Fair governance and Islamoexploria: the interaction of government administrators and the marginalized




Khorramipour, Masoumeh

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This study addresses the concept of fair governance based on an empirical study with marginalized groups, primarily Muslims, and their interaction with government agencies as its salient locus of investigation. Employing the research method of in-depth interviewing, I present a qualitative analysis of 35 semi-structured interviews with Muslims and government administrators. The methodological framework based on which these interviews are interpreted is rooted in the tradition of social constructivism as manifested in the grounded theory perspective of Charmaz. My examination of the hitherto unspoken political visions of the study participants and their shared perspectives offers pragmatic solutions to create greater equity and fairer inclusion of the marginalized in civic and political dialogues and in the administrative practice of government. Remarkably, the cultural changes towards justice and inclusion in the Government of British Columbia manifest that fair government is committed to creating a fundamental transformation in favour of marginalized groups. I find the most promising approach for such transformation occurs where bottom up and dynamic approaches of civil society are aligned with top down approaches of government to justice. The findings suggest that fair governance enhances its functionality and capacity through reflecting universal universalism in its policies and practices, heartening public spirituality and moving towards a more humane modernity rather than the extant western model of modernity. Thus, fair governance calls for diversity in expression of religious identity and challenges the mistaken images of Muslim women. Subsequently, fair government welcomes female religious actors, who act upon religious values, to its administration and respects their choice of clothing encompassing the scarf. Fair government, at all levels, ameliorates the ethical standards of its employees and employs authentic leaders, who act in a virtuous manner, care about employees’ deeply held values, and implement direct communication with staff. Such government supports legislative and constitutional reforms to consider a different outlook of the marginalized on political and social concerns, respects religious practices, honours Muslims’ identity and interpretation of life, and supports individuals who aim to improve humanity in Canada and its occupational settings. Rethinking Islamophobia in the context of the distinct need of government administrators for the institutional education about Islam, as a key finding of the study, depicts the emergence of “Islamoexploria”, as a new expression, which I coin. In my study, there is ample evidence to suggest that a sample of government administrators in British Columbia is in the age of post Islamophobia since they, as pioneers, have passed the stage of Islamophobia and entered a new era of “Islamoexploria”. Thus, they have produced the profound socio-cultural changes towards understanding Islam by shifting from fear of, ostensibly, the unknown to knowledge about the unknown and to approaches that are more sympathetic to Muslims. This finding suggests that fair government facilitates the journey from western Islamophobia, a demonstration of old racism, to “Islamoexploria”, a contemporary thirst for knowledge about Islam. Concurrently, Muslims remain responsible to contribute to fairness at large by role modeling their religious values, which greatly promote justice, compassionate attitudes, and humanitarian actions.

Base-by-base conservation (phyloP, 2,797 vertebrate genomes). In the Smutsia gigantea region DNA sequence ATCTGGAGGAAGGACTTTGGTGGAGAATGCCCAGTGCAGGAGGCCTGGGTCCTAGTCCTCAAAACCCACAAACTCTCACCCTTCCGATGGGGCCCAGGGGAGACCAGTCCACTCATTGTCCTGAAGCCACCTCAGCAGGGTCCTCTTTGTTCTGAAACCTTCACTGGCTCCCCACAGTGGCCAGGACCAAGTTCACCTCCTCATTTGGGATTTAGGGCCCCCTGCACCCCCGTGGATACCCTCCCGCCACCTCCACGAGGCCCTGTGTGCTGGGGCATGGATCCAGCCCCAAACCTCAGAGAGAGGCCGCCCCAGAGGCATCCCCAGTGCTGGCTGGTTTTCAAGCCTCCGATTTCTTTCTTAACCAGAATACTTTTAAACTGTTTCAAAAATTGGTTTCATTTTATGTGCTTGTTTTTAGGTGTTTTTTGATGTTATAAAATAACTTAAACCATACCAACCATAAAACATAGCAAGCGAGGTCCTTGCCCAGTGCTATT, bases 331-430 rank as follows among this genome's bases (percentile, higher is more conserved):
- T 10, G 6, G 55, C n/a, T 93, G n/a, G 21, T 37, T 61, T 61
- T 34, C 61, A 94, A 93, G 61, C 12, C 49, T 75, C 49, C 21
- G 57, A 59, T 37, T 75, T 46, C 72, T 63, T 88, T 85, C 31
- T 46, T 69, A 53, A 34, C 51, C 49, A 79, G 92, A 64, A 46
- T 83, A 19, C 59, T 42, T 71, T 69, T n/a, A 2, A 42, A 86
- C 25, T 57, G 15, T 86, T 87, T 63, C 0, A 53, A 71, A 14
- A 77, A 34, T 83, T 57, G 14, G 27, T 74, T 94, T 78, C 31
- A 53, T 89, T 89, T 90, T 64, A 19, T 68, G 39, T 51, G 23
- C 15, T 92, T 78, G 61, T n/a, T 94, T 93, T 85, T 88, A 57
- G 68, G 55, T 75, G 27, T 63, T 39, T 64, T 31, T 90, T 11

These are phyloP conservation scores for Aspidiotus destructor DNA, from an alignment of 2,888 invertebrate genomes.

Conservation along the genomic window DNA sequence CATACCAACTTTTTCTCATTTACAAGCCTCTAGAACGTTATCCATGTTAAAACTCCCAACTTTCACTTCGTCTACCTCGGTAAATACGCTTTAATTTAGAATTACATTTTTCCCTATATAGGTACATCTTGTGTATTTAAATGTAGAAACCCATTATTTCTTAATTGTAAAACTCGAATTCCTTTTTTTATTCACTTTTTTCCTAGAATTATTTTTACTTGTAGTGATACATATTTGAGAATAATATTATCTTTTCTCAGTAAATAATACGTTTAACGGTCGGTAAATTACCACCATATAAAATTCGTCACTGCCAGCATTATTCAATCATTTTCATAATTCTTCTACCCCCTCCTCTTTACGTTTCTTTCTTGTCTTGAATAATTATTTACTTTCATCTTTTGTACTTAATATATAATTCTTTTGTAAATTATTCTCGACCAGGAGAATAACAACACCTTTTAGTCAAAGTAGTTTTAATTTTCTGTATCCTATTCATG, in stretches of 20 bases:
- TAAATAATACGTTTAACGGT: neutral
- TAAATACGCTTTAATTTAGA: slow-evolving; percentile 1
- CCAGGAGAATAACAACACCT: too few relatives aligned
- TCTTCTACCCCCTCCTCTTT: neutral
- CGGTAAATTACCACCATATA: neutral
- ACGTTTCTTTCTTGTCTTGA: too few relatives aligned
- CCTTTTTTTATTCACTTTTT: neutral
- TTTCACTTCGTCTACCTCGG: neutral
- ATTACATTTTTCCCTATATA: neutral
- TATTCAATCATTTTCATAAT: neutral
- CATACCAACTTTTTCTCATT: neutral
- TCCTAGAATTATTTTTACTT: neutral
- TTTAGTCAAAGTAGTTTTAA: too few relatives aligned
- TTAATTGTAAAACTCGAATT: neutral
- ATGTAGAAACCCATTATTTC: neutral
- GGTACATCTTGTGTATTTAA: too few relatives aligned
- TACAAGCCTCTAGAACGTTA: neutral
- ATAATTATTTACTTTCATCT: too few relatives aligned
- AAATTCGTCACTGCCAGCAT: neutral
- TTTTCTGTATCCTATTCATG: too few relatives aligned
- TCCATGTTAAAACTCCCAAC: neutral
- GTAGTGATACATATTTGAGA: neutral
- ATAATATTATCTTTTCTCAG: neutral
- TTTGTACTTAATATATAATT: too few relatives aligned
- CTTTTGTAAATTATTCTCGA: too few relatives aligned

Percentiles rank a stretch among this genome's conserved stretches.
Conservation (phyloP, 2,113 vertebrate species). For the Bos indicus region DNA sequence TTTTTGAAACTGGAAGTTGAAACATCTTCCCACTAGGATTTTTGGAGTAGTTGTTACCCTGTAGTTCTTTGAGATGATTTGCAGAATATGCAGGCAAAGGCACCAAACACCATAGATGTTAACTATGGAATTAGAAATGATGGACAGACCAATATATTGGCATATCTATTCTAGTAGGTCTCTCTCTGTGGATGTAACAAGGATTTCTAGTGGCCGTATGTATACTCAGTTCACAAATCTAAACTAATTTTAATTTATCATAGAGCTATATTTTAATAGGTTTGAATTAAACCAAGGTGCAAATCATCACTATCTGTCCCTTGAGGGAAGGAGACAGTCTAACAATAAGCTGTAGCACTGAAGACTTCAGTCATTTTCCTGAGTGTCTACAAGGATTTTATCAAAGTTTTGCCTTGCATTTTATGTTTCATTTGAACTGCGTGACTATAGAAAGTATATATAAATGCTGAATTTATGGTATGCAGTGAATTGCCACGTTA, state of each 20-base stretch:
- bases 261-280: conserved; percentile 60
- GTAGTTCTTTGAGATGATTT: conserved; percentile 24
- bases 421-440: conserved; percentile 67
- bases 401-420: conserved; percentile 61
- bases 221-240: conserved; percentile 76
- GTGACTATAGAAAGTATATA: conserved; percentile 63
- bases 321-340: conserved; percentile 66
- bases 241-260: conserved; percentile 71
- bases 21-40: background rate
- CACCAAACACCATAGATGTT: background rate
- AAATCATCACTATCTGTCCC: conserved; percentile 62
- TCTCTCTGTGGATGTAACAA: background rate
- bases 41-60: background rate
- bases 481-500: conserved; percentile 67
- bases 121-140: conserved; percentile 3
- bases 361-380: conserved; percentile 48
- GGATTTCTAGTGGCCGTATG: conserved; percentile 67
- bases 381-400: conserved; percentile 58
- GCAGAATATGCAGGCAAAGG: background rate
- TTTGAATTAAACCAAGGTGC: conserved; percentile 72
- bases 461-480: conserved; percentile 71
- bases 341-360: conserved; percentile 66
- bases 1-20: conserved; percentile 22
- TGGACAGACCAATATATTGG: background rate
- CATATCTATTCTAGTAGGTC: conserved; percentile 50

Fair governance- concept of fair governance, Islamophobia- demonstration of old racism versus Islamoexploria- a contemporary thirst for knowledge about Islam, Fair government, Marginalized Muslims- marginalized religious minorities, Political visions of Muslim civil society and government administrators, Interaction of government administrators and the marginalized, Equity, equality, inclusion and diversity, Human rights and religious freedom, Islam- worldview and ideology of Islam, Muslims’ religious identity, sense of belonging, signs, practices and life style, Images of Muslim women- Muslim females as religious actors with hejab-hijab including the scarf in fair government, Muslims’ responsibilities and attitudes towards justice, Important role of education about religion and human rights in fair government, Best practices of government, Leadership in government, Terminology of government, Methods of consultation and challenges of government, Government strategies for raising security and prosperity of the marginalized including Muslims, Mutual expectations and joint attempts of government administrators with the marginalized, Cultural changes towards justice and inclusion in the Government of British Columbia, Social justice, political justice, human rights, universal universalism in policies and practices, public spirituality and a more humane modernity in fair governance, Policy- oriented recommendations to all levels of government in Canada, Pragmatic solutions to enhance functionality and capacity of fair governance, Greater equity and fairer inclusion of the marginalized in civic and political dialogues and in the administrative practice of government